In the pilot, several sites across England partially converted their cervical screening offering from cytology testing to HPV primary testing. This allowed researchers to compare HPV primary testing to the standard cytology test used at the time.
People aged between 24 and 64 years old were included in the study, each undergoing cervical screening with either HPV primary testing or the standard cytology test.
Whichever test was used, people aged 24-49 were invited for a second screening test in 3 years if they had a negative result. People aged 50-64 were invited back in 5 years if they had a negative result. These 3- and 5-year gaps reflect what is currently offered in the English cervical screening programme, and were the standard screening intervals used at the time.
In those who had cytology testing, if abnormal cells were found, they would be referred for further testing.
In those who had HPV primary testing, samples that tested positive for HPV were then analysed to look for cell changes. If abnormal cells were found, people were referred for further testing. If no abnormal cells were detected, people were asked to return in 12 months for another test.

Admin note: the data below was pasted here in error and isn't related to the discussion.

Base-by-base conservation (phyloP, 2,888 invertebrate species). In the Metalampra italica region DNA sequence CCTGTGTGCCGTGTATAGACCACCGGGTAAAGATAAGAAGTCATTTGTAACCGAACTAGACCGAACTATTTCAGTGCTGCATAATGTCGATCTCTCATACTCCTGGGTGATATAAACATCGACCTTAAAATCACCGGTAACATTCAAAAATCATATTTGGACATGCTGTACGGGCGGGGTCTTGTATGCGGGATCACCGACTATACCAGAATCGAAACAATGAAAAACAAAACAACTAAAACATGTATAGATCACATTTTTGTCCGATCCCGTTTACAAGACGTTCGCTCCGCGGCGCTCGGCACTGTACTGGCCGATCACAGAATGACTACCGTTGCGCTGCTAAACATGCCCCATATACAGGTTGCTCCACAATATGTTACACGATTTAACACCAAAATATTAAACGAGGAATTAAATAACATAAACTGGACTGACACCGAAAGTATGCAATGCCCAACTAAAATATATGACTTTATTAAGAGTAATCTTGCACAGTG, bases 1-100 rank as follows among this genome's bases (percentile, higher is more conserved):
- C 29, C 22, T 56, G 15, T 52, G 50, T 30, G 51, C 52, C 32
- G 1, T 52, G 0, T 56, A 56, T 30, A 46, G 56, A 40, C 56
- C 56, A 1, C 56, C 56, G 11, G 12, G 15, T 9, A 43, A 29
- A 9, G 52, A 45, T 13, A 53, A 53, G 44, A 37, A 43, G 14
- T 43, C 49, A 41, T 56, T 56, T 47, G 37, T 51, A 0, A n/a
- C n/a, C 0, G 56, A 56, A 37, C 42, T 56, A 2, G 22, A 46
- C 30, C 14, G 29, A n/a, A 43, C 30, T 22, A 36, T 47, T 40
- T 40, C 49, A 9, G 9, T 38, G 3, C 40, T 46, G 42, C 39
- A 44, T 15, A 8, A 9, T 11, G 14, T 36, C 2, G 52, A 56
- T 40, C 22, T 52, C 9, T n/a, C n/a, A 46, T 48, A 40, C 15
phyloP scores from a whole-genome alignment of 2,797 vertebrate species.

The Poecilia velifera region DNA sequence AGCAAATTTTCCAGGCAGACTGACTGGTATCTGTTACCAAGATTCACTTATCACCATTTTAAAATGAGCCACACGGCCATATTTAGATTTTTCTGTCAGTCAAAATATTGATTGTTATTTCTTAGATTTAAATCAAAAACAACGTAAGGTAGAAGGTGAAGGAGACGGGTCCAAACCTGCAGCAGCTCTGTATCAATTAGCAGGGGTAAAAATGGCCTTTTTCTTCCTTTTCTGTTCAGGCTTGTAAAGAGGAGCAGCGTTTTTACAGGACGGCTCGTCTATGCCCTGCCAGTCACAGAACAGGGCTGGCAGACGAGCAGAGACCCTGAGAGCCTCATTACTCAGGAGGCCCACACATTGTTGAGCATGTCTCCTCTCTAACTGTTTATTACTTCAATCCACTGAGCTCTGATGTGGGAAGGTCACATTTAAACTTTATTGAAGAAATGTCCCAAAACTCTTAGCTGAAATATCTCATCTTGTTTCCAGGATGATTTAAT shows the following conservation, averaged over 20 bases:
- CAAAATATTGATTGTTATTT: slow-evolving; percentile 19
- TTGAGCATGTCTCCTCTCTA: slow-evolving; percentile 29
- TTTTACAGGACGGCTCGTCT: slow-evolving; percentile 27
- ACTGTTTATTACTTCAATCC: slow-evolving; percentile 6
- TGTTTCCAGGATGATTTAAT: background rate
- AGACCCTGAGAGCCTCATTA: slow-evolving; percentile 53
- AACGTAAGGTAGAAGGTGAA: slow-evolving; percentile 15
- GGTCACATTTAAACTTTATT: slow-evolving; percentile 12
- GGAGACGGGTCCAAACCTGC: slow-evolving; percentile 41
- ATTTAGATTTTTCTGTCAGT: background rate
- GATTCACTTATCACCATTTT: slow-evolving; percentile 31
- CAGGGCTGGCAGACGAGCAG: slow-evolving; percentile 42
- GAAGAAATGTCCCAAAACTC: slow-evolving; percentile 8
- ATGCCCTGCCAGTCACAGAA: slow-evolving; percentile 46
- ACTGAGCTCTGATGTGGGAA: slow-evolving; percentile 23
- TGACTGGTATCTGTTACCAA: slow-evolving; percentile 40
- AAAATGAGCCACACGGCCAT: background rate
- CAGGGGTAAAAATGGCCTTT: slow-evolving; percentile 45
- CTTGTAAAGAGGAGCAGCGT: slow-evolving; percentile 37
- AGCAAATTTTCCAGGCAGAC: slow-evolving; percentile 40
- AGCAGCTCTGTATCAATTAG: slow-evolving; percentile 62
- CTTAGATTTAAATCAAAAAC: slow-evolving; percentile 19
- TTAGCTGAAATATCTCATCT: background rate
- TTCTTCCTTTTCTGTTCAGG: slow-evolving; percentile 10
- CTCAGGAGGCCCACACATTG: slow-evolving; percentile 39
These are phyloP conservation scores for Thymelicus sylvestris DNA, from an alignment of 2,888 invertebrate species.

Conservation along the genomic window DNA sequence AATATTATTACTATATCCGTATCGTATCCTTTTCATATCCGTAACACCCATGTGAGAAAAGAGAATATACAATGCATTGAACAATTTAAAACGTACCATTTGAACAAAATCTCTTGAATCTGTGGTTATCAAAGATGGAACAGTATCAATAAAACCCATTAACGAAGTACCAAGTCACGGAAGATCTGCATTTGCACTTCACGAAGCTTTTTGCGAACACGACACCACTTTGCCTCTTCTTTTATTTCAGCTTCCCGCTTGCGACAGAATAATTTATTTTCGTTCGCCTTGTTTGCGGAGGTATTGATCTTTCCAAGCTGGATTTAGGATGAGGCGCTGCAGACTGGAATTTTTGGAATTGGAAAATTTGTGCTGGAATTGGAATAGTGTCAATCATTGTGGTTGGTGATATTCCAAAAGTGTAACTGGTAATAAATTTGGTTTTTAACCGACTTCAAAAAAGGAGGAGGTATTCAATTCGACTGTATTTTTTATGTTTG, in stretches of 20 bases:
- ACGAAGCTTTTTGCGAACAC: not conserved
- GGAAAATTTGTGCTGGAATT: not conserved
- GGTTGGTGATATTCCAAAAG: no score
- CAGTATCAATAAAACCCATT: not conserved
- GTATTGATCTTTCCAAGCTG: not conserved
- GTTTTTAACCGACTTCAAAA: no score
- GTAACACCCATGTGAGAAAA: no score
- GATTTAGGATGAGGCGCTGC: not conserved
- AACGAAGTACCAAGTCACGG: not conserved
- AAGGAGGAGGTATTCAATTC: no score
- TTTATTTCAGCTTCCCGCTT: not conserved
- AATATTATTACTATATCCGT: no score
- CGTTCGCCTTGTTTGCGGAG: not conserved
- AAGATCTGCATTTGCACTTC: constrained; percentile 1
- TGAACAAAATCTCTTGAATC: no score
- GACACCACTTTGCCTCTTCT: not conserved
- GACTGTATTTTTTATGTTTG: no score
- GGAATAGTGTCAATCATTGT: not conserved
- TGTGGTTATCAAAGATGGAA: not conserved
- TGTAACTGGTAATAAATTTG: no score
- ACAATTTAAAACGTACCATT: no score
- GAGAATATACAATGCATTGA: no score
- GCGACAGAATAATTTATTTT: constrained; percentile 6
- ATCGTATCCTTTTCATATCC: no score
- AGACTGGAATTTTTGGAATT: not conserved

What were the results and what do they mean?
The study found that HPV primary testing was significantly better at picking up abnormal cell changes than cytology testing in all age groups.
They also found that in people aged 24-49, those who tested negative with HPV testing were significantly less likely to develop abnormal cells or cervical cancer by their second screen than those who tested negative with cytology testing.
However, for people aged 50-59, this difference wasn’t observed. Similarly, people aged 60-64 had their final cervical screening test, and no difference was observed in cervical cancer cases in the follow-up period after receiving a negative HPV or cytology test.
Although the reasons for this aren’t exactly clear, it may be because people over 50 are less likely to develop cervical cancer.
Significantly, these results add to existing research that supports extending screening intervals from 3 to 5 years for all people who test negative using HPV testing.